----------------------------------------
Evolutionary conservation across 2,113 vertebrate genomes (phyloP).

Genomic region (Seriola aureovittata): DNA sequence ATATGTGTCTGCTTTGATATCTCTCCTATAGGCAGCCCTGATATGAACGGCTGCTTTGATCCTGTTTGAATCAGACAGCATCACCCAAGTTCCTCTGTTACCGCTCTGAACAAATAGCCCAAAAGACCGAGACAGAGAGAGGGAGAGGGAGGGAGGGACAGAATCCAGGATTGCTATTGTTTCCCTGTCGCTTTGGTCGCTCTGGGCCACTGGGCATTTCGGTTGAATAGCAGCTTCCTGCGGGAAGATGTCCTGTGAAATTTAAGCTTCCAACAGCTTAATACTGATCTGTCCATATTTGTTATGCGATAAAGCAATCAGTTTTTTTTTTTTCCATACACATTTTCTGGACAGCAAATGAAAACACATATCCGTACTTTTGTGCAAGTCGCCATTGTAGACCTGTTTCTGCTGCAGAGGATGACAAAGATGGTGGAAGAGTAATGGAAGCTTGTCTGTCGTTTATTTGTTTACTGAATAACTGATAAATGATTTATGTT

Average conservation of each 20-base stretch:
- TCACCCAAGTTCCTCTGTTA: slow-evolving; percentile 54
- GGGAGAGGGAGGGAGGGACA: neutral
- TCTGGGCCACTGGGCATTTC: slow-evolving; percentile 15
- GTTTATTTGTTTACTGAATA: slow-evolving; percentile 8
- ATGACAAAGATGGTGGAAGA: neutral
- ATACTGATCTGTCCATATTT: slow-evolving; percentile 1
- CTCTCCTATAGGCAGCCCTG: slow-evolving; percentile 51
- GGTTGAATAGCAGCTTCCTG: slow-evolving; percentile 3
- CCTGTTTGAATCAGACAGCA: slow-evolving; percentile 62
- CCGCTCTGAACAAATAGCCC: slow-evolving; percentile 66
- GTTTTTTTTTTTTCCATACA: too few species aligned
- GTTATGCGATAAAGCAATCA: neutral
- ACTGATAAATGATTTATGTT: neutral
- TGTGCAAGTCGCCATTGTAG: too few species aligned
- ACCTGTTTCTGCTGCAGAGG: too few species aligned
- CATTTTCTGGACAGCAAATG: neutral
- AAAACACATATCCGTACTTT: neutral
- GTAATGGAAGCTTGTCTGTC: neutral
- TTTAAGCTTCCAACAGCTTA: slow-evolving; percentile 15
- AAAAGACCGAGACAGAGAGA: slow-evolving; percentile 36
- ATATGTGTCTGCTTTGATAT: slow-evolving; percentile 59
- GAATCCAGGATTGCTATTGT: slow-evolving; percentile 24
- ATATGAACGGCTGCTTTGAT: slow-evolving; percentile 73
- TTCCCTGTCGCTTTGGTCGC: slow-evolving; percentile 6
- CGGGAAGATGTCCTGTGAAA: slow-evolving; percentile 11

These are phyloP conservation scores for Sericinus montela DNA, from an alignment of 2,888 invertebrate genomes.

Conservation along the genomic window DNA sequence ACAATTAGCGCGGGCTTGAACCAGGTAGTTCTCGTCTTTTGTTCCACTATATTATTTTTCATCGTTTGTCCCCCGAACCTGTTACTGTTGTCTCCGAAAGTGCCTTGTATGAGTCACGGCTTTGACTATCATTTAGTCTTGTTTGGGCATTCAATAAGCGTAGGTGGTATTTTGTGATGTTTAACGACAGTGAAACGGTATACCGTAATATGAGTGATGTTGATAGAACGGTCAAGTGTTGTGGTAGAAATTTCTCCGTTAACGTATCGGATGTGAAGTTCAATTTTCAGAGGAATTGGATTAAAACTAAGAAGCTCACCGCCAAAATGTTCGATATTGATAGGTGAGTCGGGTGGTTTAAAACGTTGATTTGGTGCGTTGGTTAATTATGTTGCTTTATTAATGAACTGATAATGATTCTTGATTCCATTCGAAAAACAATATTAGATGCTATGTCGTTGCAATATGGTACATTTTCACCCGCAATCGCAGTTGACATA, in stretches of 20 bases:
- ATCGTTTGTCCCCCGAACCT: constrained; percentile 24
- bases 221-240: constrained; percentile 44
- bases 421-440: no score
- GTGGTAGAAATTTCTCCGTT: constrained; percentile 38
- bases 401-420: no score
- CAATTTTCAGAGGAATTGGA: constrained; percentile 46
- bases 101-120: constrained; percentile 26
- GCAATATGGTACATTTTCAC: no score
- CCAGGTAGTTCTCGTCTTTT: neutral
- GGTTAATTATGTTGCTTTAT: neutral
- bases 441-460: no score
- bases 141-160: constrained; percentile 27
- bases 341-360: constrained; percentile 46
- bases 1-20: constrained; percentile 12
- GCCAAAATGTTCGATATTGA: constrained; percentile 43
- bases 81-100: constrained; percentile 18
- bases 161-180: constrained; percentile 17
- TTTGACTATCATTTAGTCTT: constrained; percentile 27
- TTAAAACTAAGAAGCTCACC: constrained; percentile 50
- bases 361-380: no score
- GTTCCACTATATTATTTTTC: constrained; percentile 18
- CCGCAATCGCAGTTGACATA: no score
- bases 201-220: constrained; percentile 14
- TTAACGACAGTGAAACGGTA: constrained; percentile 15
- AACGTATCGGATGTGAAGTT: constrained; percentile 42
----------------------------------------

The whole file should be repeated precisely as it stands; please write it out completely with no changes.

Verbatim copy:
Evolutionary conservation across 2,113 vertebrate genomes (phyloP).

Genomic region (Seriola aureovittata): DNA sequence ATATGTGTCTGCTTTGATATCTCTCCTATAGGCAGCCCTGATATGAACGGCTGCTTTGATCCTGTTTGAATCAGACAGCATCACCCAAGTTCCTCTGTTACCGCTCTGAACAAATAGCCCAAAAGACCGAGACAGAGAGAGGGAGAGGGAGGGAGGGACAGAATCCAGGATTGCTATTGTTTCCCTGTCGCTTTGGTCGCTCTGGGCCACTGGGCATTTCGGTTGAATAGCAGCTTCCTGCGGGAAGATGTCCTGTGAAATTTAAGCTTCCAACAGCTTAATACTGATCTGTCCATATTTGTTATGCGATAAAGCAATCAGTTTTTTTTTTTTCCATACACATTTTCTGGACAGCAAATGAAAACACATATCCGTACTTTTGTGCAAGTCGCCATTGTAGACCTGTTTCTGCTGCAGAGGATGACAAAGATGGTGGAAGAGTAATGGAAGCTTGTCTGTCGTTTATTTGTTTACTGAATAACTGATAAATGATTTATGTT

Average conservation of each 20-base stretch:
- TCACCCAAGTTCCTCTGTTA: slow-evolving; percentile 54
- GGGAGAGGGAGGGAGGGACA: neutral
- TCTGGGCCACTGGGCATTTC: slow-evolving; percentile 15
- GTTTATTTGTTTACTGAATA: slow-evolving; percentile 8
- ATGACAAAGATGGTGGAAGA: neutral
- ATACTGATCTGTCCATATTT: slow-evolving; percentile 1
- CTCTCCTATAGGCAGCCCTG: slow-evolving; percentile 51
- GGTTGAATAGCAGCTTCCTG: slow-evolving; percentile 3
- CCTGTTTGAATCAGACAGCA: slow-evolving; percentile 62
- CCGCTCTGAACAAATAGCCC: slow-evolving; percentile 66
- GTTTTTTTTTTTTCCATACA: too few species aligned
- GTTATGCGATAAAGCAATCA: neutral
- ACTGATAAATGATTTATGTT: neutral
- TGTGCAAGTCGCCATTGTAG: too few species aligned
- ACCTGTTTCTGCTGCAGAGG: too few species aligned
- CATTTTCTGGACAGCAAATG: neutral
- AAAACACATATCCGTACTTT: neutral
- GTAATGGAAGCTTGTCTGTC: neutral
- TTTAAGCTTCCAACAGCTTA: slow-evolving; percentile 15
- AAAAGACCGAGACAGAGAGA: slow-evolving; percentile 36
- ATATGTGTCTGCTTTGATAT: slow-evolving; percentile 59
- GAATCCAGGATTGCTATTGT: slow-evolving; percentile 24
- ATATGAACGGCTGCTTTGAT: slow-evolving; percentile 73
- TTCCCTGTCGCTTTGGTCGC: slow-evolving; percentile 6
- CGGGAAGATGTCCTGTGAAA: slow-evolving; percentile 11

These are phyloP conservation scores for Sericinus montela DNA, from an alignment of 2,888 invertebrate genomes.

Conservation along the genomic window DNA sequence ACAATTAGCGCGGGCTTGAACCAGGTAGTTCTCGTCTTTTGTTCCACTATATTATTTTTCATCGTTTGTCCCCCGAACCTGTTACTGTTGTCTCCGAAAGTGCCTTGTATGAGTCACGGCTTTGACTATCATTTAGTCTTGTTTGGGCATTCAATAAGCGTAGGTGGTATTTTGTGATGTTTAACGACAGTGAAACGGTATACCGTAATATGAGTGATGTTGATAGAACGGTCAAGTGTTGTGGTAGAAATTTCTCCGTTAACGTATCGGATGTGAAGTTCAATTTTCAGAGGAATTGGATTAAAACTAAGAAGCTCACCGCCAAAATGTTCGATATTGATAGGTGAGTCGGGTGGTTTAAAACGTTGATTTGGTGCGTTGGTTAATTATGTTGCTTTATTAATGAACTGATAATGATTCTTGATTCCATTCGAAAAACAATATTAGATGCTATGTCGTTGCAATATGGTACATTTTCACCCGCAATCGCAGTTGACATA, in stretches of 20 bases:
- ATCGTTTGTCCCCCGAACCT: constrained; percentile 24
- bases 221-240: constrained; percentile 44
- bases 421-440: no score
- GTGGTAGAAATTTCTCCGTT: constrained; percentile 38
- bases 401-420: no score
- CAATTTTCAGAGGAATTGGA: constrained; percentile 46
- bases 101-120: constrained; percentile 26
- GCAATATGGTACATTTTCAC: no score
- CCAGGTAGTTCTCGTCTTTT: neutral
- GGTTAATTATGTTGCTTTAT: neutral
- bases 441-460: no score
- bases 141-160: constrained; percentile 27
- bases 341-360: constrained; percentile 46
- bases 1-20: constrained; percentile 12
- GCCAAAATGTTCGATATTGA: constrained; percentile 43
- bases 81-100: constrained; percentile 18
- bases 161-180: constrained; percentile 17
- TTTGACTATCATTTAGTCTT: constrained; percentile 27
- TTAAAACTAAGAAGCTCACC: constrained; percentile 50
- bases 361-380: no score
- GTTCCACTATATTATTTTTC: constrained; percentile 18
- CCGCAATCGCAGTTGACATA: no score
- bases 201-220: constrained; percentile 14
- TTAACGACAGTGAAACGGTA: constrained; percentile 15
- AACGTATCGGATGTGAAGTT: constrained; percentile 42